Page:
In the 18th century, the island went through three periods of British rule, interspersed with a brief French occupation and a few years of reincorporation to the Spanish Crown. All these changes greatly influenced local life by transforming economic conditions and to some extent the mentality and customs of the island.
The War of the Spanish Succession brought a true civil war to Menorca, which was at first on the side of Felipe V, until when Mallorca was declared by the Archduke of Austria (called Carlos III) his supporters also rose up on our island. These were concentrated in Es Mercadal, under the leadership of the nobleman Juan Miguel Saura Morell, and with the support of the General University an army of 1,500 men was organized, which occupied the castle of Fornells and besieged that of San Felipe, in which the supporters of the Bourbons resisted under the orders of the Governor of the island Don Diego Leonardo Dávila.
After 3 months, the besieged received help from France, with five ships that anchored in the port of Maó, and thus they were able to force the others to lift the siege and took over the entire island, signing the capitulation in Ferreries and entering triumphantly in Ciutadella on January 12, 1707.
The Bourbon victory did not last long as in September 1708 an Anglo-Dutch squad seized the island to restore it to the Archduke, but although at first the sovereignty of the Habsburgs was recognized, the occupation soon became a true English domain, a situation which was confirmed on April 14, 1713 by the Treaty of Utrech, in which Spain was forced to cede the Rock of Gibraltar and the island of Menorca to England. For Great Britain Menorca represented a valuable enclave in the Mediterranean, which ensured its constant expansion. The first and most notable governor was Sir Richard Kane, who resided in the castle of San Felipe.
In February 1722, disgusted by the opposition he found in the town of Ciutadella, influenced by the nobility and clergy, against the British, he transferred the island capital to Maó. This change enclosed the ancient city within itself, living on past glories. On the other hand, Maó, which was much smaller, was growing rapidly, especially because of its large port, and it suited the rulers.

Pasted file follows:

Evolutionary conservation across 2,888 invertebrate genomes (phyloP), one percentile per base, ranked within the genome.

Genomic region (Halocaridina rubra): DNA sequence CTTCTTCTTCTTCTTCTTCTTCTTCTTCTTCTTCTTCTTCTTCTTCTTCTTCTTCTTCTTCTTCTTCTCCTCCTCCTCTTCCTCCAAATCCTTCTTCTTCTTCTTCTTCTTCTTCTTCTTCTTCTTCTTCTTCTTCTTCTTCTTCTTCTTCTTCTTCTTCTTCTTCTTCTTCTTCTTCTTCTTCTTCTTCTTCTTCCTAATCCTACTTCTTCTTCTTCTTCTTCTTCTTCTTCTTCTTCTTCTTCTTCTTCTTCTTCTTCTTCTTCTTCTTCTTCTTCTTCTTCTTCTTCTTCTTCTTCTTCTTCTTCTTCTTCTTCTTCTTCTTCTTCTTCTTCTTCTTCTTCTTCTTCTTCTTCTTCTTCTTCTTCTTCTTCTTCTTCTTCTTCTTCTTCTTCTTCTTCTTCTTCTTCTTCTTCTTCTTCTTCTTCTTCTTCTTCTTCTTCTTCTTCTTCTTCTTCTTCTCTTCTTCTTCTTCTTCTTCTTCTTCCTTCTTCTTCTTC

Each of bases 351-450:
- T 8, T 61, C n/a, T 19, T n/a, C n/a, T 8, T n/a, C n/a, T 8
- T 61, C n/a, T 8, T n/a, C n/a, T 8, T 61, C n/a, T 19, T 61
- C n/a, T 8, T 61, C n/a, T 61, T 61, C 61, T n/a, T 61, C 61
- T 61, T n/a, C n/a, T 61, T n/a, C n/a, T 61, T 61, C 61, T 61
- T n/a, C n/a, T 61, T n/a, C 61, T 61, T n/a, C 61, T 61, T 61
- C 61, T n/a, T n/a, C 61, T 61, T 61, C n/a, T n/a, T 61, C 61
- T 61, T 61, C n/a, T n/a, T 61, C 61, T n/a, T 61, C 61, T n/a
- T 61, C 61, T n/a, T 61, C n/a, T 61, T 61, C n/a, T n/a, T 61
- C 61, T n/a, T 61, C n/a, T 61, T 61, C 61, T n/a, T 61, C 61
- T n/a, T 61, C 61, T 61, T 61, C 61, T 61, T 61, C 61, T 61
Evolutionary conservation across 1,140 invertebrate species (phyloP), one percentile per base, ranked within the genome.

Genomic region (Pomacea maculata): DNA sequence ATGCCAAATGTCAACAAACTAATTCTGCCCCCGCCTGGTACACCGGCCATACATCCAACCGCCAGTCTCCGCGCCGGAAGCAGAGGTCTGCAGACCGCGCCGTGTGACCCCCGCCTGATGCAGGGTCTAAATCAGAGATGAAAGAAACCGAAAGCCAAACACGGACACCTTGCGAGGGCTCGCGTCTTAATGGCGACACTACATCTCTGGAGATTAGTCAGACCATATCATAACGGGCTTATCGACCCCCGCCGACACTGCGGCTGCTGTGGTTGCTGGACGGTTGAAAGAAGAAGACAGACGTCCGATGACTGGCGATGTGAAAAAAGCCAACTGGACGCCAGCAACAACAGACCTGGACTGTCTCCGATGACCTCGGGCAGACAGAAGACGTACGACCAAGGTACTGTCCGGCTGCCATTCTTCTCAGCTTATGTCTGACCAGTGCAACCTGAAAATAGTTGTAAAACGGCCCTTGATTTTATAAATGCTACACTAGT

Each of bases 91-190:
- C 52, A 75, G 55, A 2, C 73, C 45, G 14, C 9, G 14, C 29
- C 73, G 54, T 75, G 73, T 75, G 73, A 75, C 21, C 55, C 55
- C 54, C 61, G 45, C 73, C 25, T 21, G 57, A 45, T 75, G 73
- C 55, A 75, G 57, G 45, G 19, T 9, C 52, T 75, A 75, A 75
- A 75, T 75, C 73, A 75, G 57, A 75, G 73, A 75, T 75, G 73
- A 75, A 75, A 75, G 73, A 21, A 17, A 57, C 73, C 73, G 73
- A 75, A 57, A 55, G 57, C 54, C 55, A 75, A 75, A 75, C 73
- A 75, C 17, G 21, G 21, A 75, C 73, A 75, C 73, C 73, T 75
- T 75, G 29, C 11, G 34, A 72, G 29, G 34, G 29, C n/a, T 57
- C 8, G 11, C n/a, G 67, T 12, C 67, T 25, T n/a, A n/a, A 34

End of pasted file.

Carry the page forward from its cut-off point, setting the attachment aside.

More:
On April 18, 1756 (Easter Day) 12,000 French soldiers landed in Ciutadella under the command of the Duke of Richelieu. That same day the 300 English soldiers from the Ciutadella garrison had withdrawn towards Maó, and the juries of the old capital offered no resistance to occupy the city. The French troops, crossing the island, went to besiege the castle of San Felipe. On May 20, naval combat began between a French squadron led by Admiral La Galissonnière and Admiral Byng’s English, in front of the entrance to the port of Maó. After an arduous fight that lasted all afternoon, the victory favored the French.
The British besieged in the castle of San Felipe were only 2,500 men, commanded by the governor Sir William Blakeney. They defended themselves heroically, but could not resist against the vastly superior number of the French. The capitulation of the British was signed on June 29.
During the short French occupation, it is worth highlighting the founding of the town of Sant Lluís, which was carried out with a subdivision and a straight route in the Binifadet garrigue, raising in its center a slender church dedicated to King Saint Louis.
By the peace of Paris in 1763 France returned to England the possession of Menorca. The English also left their printing press building another population center next to the shore of the port of Maó. This was drawn with a broad vision of the future and was named Georgetown in memory of the English sovereign.
On August 19, a Franco-Spanish squadron, made up of 52 ships under the command of the Duke of Crillón, landed in the coves of Sa Mesquida and Alcaufar. The castle of San Felipe was besieged for a long time, until the English surrendered on February 4, 1782.
One of the first measures that the Spanish government adopted was the destruction of the castle of San Felipe, judging that this would make it more difficult for foreign powers to covet the island and that if they seized it they would be more easily evicted. The name of Georgetown was also replaced by that of Real Villa de San Carlos, in honor of the monarch Carlos III.
In 1797 its own bishopric was created on the island, dismembering it from that of Mallorca and naming the citizen Don Antoni Vila y Camps as the first bishop. With this, the endless rivalries between Ciutadella and Maó also reappeared, as a matter of which of the two cities the episcopal see was to be located.
In the end, the episcopal see was located in Ciutadella, considering that the houses and lands of the old pavordía passed to the bishop and town hall, in addition the main church of Ciutadella seemed the most suitable for cathedral.
Menorca would still pass another English domination, although it only lasted from 1798 to 1802. The alliance of Spain with the first French republic, made in the time of Charles IV by imperatives of peace, caused the break with England and the consequent conquest of Menorca.
In 1802, by the Treaty of Amiens, Menorca definitively returned to Spanish hands. At the time the island was being handed over, a ship appeared in the port of Maó carrying an urgent dispatch from London, ordering the British governor not to surrender the island. His delay prevented history from changing.